Wednesday, February 16, 2011


What the SEC says and thinks it wants from a new and universal fiduciary standard for the retail investment community and what will most likely materialize once the lengthy and politically charged sausage-making process finally concludes figures to be a much different story.

That was the general consensus from a panel of academics, attorneys and regulators gathered at the New York Law School today to address the challenges and opportunities that will likely follow the SEC's recent mandate to create and enforce a uniform fiduciary standard for broker-dealers and financial advisors.

When the SEC issued its report last month at the behest of Congress and the Dodd-Frank Wall Street Reform Act, financial advisors, broker-dealers and their attorneys were quick to break out the magnifying glass to break down every detail and nuance of a report that, in the opinion of panelist Michael Koffler, a partner in charge of the financial services group at Sutherland Asbill & Brennan, reads like a boilerplate prospectus.

"We're no closer to an end game than we were before the report," Koffler said. "Maybe even further away," adding that the report itself features a disclaimer that the study reflects the views and opinions of the SEC staff and not the commissioners themselves.

Just last week, FINRA President and CEO Rick Ketchum said legislation on the fiduciary standard would almost certainly be delayed until the fall and it was highly unlikely exam replacements would occur until late 2012 at the earliest.

"A lot of folks thought after Dodd-Frank, there would be a clear path," Koffler said. "Maybe there would be some rule making in four to five months and this would take effect sometime in 2012. That's not going to happen."

What has happened is that constitutes from both sides of the broker-dealer and financial advisor camps are gearing up for what figures to be a protracted series of reports and baton passing between Congress and the SEC. In the interim-- in addition to bolstering their lobbying war chests and crystallizing their official positions on the matter-- they're spending considerable time and money to update their technology platforms, disclosures and internal policies in anticipation of future regulation whatever it may be.

If and when a final determination is made as to exactly how a fiduciary standard should be implemented and, more important, enforced, all the panelists agreed some changes to protect investors-- without hamstringing advisors and broker-dealers-- are long overdue.

"There's no doubt that we as an industry need to increase investor protections," said Tom Bradley, president of TDA International and the event's keynote speaker. "But the mantra here has to be better regulation and not necessarily more regulation."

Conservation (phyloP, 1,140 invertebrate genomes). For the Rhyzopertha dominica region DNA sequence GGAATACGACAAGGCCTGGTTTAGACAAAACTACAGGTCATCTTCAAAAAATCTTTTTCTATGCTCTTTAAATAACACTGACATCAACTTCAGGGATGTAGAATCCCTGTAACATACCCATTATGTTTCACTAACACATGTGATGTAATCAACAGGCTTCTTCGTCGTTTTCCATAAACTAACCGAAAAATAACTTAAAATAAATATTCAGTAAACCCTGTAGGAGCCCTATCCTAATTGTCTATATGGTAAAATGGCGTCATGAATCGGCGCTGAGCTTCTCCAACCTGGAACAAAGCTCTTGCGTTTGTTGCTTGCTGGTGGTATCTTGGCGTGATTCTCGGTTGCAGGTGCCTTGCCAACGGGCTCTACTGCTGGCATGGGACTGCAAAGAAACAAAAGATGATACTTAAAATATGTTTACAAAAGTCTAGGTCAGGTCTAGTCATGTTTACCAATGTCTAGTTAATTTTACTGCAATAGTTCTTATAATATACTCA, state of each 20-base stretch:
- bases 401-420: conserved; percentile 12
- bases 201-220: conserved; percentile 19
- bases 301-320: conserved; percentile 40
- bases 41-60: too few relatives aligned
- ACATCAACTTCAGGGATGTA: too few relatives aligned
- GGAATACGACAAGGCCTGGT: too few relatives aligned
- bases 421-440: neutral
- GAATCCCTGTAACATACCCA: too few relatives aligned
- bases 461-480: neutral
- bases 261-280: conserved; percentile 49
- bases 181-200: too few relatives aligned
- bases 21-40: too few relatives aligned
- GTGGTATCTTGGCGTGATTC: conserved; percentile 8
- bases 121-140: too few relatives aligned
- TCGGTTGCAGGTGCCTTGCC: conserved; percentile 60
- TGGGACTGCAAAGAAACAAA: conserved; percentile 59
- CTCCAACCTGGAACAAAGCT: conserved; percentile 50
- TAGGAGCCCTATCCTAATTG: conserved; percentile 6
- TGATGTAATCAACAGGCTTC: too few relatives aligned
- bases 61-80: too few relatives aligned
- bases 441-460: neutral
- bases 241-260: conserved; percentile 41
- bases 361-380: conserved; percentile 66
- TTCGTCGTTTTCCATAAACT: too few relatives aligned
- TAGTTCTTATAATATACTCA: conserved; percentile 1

Bradley concedes that going back as far as the dotcom implosion in the late 1990s and more recent scandals like the mortgage-backed securities and ponzi debacles, the financial services industry has deservedly earned a black eye in the view of most investors.

"We have a major PR problem," he said. "But the good news is that it can be fixed. We can make it better."

As the development of a fiduciary standard inches along through bureaucratic channels, the panelists said common sense and attention to detail and the spirit of what Dodd-Frank and the SEC are trying to accomplish should remain at the forefront of all regulatory decisions.

"I believe where this all went wrong was when you stock brokers and broker-dealers started to provide services that looked more and more like those of an RIA," Bradley said. "The problem is that most of that was done under rules that were supposed to govern brokers."

He added that because most brokerage firms are now registered and have an RIA umbrella, any regulator efforts-- whether by the SEC, an SRO like FINRA or individual states-- should perhaps focus more on forcing financial institutions of all types to develop a more pure and transparent sales model that draws a "clear and crisp line" so investors can easily digest and understand the motivations of both brokers and financial advisors.

The SEC clearly has a disclosure mandate now," said James Fanto, a panelist and professor at the Brooklyn Law School. "I also say this whole episode should be more than a regulator arbitrage. From one perspective, it's a turf war between advisors and brokers."

"What it should be about, really, is putting clients first," he added. "[Financial advisors and brokers] are there to give investors advice and not use them as a profit center."

Larry Barrett
February 10, 2011

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